Dying for a Change
No Longer Available in Print
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The key went in but refused to work. I could feel tumblers move, but the door stubbornly stayed locked. I felt something else. Rain. It had been teasing all day and chose now, as I stood on the unprotected front porch, to let go. Water descended on my hair, slid under my collar and down the small of my back.
“Damn,” I said, and viciously poked the doorbell, more from frustration than hope. The house was unoccupied, the first clients in my one week real estate career were due momentarily, and I couldn’t get in.
“Why are you doing this to me?” I shouted at the closed door. I grabbed the knob and rattled it.
One leap and I was in the entryway, shuddering, shivering, and shaking like a dog. Of course! The door hadn’t been locked in the first place. I found a rumpled tissue in my jacket pocket, used it to mop my hair, then looked around. The blackening sky outside dimmed the entry and made shadows of the doorways. Lights. I needed lights. Was there electricity? The doorbell had chimed. A good sign. I found a switch and flicked it. Immediately, the overhead chandelier bathed the tile floor with light and chased away the darkness that had hidden the living room.
That’s better, I thought, letting hope return. Maybe there were other lights that worked. Maybe I’d actually be able to show this large, new house, and maybe the couple who called into the office only an hour ago would brave the rain and show up. If they didn’t, I’d never find them again. Unfortunately, in the excitement of making my first appointment, I’d forgotten to get their name and phone number. Tom Chambers, one of the agents training me at Harper’s Land Sales, had all but rolled on the floor with laughter. His wife, Nicole, had been more tactful.
“It’s all right, Ellen,” she’d said. “You can get all that when you meet with them. Here.” She’d handed me a file filled with papers. “In case they want to make an offer. You do know how to fill these out?”
“Of course,” I’d lied.
Nicole looked doubtful, but I’d taken the folder and fled.
I stood in the living room window, clutching my folder tightly, and looked down the street. Would they want to make an offer? Both real estate school and Sharon Harper, owner of the office where I now worked, had shown me how to fill out an offer form, but everything I’d learned seemed to have disappeared. Could I kput them off until tomorrow? Meet them in the office, with Sharon safely beside me? But maybe they wouldn’t like this house, and would want to see others. I tried to think of all the houses I’d seen this past week. I couldn’t remember one of them. I’m panicking, I thought. Have to relax. It’s only because it’s the first time, It’ll get easier after this. I took a deep breath made my fingers quit crunching the folder, and looked at my watch.
I was to meet them at four. It was only one minute past. Fourteen minutes to go before I could reasonably conclude they weren’t going to show, another five before I could leave, relief and dejection equally mixed.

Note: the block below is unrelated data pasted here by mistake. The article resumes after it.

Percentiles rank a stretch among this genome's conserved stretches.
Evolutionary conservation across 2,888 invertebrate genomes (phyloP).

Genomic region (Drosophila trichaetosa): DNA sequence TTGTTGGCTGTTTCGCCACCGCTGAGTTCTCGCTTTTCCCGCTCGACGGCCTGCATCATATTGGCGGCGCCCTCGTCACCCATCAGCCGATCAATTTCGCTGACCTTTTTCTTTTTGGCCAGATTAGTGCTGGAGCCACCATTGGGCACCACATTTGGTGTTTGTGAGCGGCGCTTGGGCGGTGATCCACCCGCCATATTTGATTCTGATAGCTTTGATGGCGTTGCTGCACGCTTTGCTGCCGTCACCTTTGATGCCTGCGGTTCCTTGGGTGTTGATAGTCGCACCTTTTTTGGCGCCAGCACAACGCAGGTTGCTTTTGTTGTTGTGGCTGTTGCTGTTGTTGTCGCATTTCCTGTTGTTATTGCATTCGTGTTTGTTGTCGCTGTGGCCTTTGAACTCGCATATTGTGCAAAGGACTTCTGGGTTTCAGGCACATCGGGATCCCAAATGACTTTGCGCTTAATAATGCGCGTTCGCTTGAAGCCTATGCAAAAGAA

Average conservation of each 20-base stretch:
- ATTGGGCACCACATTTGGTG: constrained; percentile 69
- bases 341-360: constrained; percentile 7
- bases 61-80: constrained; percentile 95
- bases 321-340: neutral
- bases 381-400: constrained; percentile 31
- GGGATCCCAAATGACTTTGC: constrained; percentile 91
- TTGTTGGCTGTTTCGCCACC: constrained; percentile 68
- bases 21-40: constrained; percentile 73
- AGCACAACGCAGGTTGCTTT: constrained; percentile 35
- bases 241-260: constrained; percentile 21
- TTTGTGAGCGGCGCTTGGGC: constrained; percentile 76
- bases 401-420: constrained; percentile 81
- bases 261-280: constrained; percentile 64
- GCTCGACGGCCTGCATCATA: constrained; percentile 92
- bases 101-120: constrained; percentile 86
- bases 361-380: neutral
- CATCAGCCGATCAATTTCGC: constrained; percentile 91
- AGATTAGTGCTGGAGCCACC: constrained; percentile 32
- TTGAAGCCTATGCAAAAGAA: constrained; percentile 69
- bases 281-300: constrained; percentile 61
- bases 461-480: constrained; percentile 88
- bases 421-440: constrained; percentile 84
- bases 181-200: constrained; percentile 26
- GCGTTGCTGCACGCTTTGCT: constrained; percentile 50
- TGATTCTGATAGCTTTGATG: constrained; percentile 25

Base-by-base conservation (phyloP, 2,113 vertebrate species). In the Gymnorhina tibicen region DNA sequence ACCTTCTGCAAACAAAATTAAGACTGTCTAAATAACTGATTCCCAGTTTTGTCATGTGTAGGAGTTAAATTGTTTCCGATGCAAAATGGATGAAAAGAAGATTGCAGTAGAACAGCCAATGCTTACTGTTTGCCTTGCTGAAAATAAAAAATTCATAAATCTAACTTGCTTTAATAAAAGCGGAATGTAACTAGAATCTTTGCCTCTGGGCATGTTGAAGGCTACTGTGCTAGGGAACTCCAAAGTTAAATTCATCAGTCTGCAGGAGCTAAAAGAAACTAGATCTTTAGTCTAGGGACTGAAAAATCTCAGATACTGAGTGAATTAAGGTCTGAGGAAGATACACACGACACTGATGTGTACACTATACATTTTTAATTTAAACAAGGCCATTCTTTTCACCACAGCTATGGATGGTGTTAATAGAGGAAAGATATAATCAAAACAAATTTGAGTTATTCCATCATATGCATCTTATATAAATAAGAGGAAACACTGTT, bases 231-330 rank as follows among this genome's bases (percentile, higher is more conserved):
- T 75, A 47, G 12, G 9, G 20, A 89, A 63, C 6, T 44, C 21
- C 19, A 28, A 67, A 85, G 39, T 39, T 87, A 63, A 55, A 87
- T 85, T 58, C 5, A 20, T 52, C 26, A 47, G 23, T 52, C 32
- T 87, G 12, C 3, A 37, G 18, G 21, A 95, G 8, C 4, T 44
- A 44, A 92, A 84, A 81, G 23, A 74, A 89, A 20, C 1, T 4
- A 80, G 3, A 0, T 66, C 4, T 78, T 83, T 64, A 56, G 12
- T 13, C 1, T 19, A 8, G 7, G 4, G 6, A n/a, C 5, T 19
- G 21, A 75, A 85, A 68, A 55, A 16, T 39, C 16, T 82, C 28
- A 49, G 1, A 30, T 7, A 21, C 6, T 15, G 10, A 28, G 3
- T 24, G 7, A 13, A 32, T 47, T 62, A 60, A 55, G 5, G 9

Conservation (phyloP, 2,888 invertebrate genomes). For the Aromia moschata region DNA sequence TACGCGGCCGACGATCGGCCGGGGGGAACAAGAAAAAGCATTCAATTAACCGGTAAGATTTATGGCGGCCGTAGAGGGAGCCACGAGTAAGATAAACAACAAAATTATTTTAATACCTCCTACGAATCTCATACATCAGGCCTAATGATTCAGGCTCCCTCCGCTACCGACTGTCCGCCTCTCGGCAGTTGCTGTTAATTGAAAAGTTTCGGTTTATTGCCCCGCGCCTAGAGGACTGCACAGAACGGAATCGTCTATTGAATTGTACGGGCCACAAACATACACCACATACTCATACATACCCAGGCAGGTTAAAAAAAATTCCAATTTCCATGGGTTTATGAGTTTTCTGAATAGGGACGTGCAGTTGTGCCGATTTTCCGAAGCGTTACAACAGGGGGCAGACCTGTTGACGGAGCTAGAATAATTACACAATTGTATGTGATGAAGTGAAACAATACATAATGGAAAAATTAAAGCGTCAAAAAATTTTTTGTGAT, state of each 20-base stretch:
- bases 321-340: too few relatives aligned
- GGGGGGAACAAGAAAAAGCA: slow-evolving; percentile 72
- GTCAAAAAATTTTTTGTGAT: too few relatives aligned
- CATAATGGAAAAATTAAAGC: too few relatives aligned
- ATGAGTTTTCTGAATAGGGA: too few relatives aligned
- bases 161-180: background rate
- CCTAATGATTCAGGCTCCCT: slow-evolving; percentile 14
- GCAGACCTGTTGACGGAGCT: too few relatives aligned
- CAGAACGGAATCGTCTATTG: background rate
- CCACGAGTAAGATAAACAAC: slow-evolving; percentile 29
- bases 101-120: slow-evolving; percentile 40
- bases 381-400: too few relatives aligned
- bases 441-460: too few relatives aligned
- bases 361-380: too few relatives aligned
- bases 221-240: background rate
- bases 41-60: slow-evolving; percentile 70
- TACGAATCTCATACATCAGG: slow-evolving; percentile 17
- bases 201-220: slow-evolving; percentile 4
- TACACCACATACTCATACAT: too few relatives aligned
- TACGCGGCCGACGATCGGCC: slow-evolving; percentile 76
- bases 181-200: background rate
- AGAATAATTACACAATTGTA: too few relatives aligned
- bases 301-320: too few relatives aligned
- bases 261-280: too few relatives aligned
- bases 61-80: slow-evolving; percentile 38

The unrelenting rain rapidly turned the unplanted front yard into a muddy lake. It turned the dust on the empty truck parked by the side of the house into brown streaks . . .Truck? Wshere had that come from? Where was the driver? I thought about the unlocked front door and froze. Maybe I wasn’t alone.
I held my breath and listened. Stepping away from the window, I heard a break, and froze again. It took a second to realize it was my foot on the uncarpeted floorboards. Fear propelled my into the living room – there, a light switch. Ah – light. For a second I stood, hoping to hear the sound of a car. Nothing but the steady beat of rain. Another glance at my watch, only three minutes past four. All right, I’d have to wait, but not in the dark. Flicking each switch, I felt more confident as I blazed the downstairs with light.
At the base of the stairs, I stopped.
Real estate school had stressed, among other things, that female agents should never, ever, meet clients any place but in the office. Here I was, meeting someone whose name I didn’t know, waiting in an empty house where a strange truck stood outside the front door, its driver nowhere to be seen. Was the driver waiting for me? Lurking somewhere, ready to pounce?
“Ellen McKenzie,” I told myself,” you’ve lost it. You don’t live in the city anymore. “this is little old Santa Louisa. Nothing has ever happened here, and never will.”
Right. Sure. I’d been gone from Santa Louisa for over twenty years, and things had changed. Not that my tiny hometown was experiencing a crime wave. However . . . maybe I’d just check the street for my clients.
The downpour had eased into gentle rain, making it easy to see no car was in sight. This time my watch said ten after four, and I was out of excuses. Turing back to the staircase, I took a deep breath and headed up.
Work on the house hadn’t quite finished. The toilet sat in the hallway, waiting to be installed in the tile-floored bathroom. A bucket of paint sat beside some left over pieces of crown molding leaning against the wall in the master bedroom. A scattering of bricks lay next to the fireplace. It looked as though someone had pushed over the pile. Probably not. Just leftovers, carelessly stacked. I admired the federal mantel, tried to see the street from the french doors, flooded the master bath with a soft fluorescent glow and spent a moment envying some lucky person the luxurious bathtub. Ah, the walk in closet. Everyone in the office had talked about how spacious it was, how convenient, how . . . occupied. A man lay on what should have been an empty closet floor. A bloody, bashed, and very dead man.
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